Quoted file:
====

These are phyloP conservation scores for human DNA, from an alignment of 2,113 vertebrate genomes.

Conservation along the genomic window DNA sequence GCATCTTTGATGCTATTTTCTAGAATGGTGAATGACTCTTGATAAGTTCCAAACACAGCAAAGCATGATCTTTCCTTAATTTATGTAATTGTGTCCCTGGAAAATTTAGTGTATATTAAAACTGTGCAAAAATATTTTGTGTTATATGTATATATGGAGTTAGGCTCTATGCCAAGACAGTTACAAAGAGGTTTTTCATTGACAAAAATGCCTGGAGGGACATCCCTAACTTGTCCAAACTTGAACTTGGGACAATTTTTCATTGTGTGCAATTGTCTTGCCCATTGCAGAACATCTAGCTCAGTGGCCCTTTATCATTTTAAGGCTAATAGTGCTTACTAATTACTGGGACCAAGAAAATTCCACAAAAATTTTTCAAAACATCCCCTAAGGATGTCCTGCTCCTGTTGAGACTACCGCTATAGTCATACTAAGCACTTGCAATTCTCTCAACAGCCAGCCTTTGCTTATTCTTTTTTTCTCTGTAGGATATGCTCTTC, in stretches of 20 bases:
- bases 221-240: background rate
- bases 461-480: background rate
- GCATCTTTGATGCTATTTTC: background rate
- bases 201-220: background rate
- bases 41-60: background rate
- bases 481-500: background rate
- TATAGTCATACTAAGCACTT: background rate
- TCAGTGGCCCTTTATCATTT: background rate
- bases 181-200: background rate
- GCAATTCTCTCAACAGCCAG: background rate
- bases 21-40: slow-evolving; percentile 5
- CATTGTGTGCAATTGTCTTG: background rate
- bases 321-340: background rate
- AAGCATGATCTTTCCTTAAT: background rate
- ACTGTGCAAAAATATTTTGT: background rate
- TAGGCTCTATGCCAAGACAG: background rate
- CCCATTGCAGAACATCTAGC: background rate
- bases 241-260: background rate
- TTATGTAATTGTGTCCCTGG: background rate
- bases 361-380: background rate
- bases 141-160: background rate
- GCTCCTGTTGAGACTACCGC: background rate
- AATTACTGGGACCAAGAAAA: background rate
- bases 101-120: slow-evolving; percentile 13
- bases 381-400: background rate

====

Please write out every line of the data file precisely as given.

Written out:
These are phyloP conservation scores for human DNA, from an alignment of 2,113 vertebrate genomes.

Conservation along the genomic window DNA sequence GCATCTTTGATGCTATTTTCTAGAATGGTGAATGACTCTTGATAAGTTCCAAACACAGCAAAGCATGATCTTTCCTTAATTTATGTAATTGTGTCCCTGGAAAATTTAGTGTATATTAAAACTGTGCAAAAATATTTTGTGTTATATGTATATATGGAGTTAGGCTCTATGCCAAGACAGTTACAAAGAGGTTTTTCATTGACAAAAATGCCTGGAGGGACATCCCTAACTTGTCCAAACTTGAACTTGGGACAATTTTTCATTGTGTGCAATTGTCTTGCCCATTGCAGAACATCTAGCTCAGTGGCCCTTTATCATTTTAAGGCTAATAGTGCTTACTAATTACTGGGACCAAGAAAATTCCACAAAAATTTTTCAAAACATCCCCTAAGGATGTCCTGCTCCTGTTGAGACTACCGCTATAGTCATACTAAGCACTTGCAATTCTCTCAACAGCCAGCCTTTGCTTATTCTTTTTTTCTCTGTAGGATATGCTCTTC, in stretches of 20 bases:
- bases 221-240: background rate
- bases 461-480: background rate
- GCATCTTTGATGCTATTTTC: background rate
- bases 201-220: background rate
- bases 41-60: background rate
- bases 481-500: background rate
- TATAGTCATACTAAGCACTT: background rate
- TCAGTGGCCCTTTATCATTT: background rate
- bases 181-200: background rate
- GCAATTCTCTCAACAGCCAG: background rate
- bases 21-40: slow-evolving; percentile 5
- CATTGTGTGCAATTGTCTTG: background rate
- bases 321-340: background rate
- AAGCATGATCTTTCCTTAAT: background rate
- ACTGTGCAAAAATATTTTGT: background rate
- TAGGCTCTATGCCAAGACAG: background rate
- CCCATTGCAGAACATCTAGC: background rate
- bases 241-260: background rate
- TTATGTAATTGTGTCCCTGG: background rate
- bases 361-380: background rate
- bases 141-160: background rate
- GCTCCTGTTGAGACTACCGC: background rate
- AATTACTGGGACCAAGAAAA: background rate
- bases 101-120: slow-evolving; percentile 13
- bases 381-400: background rate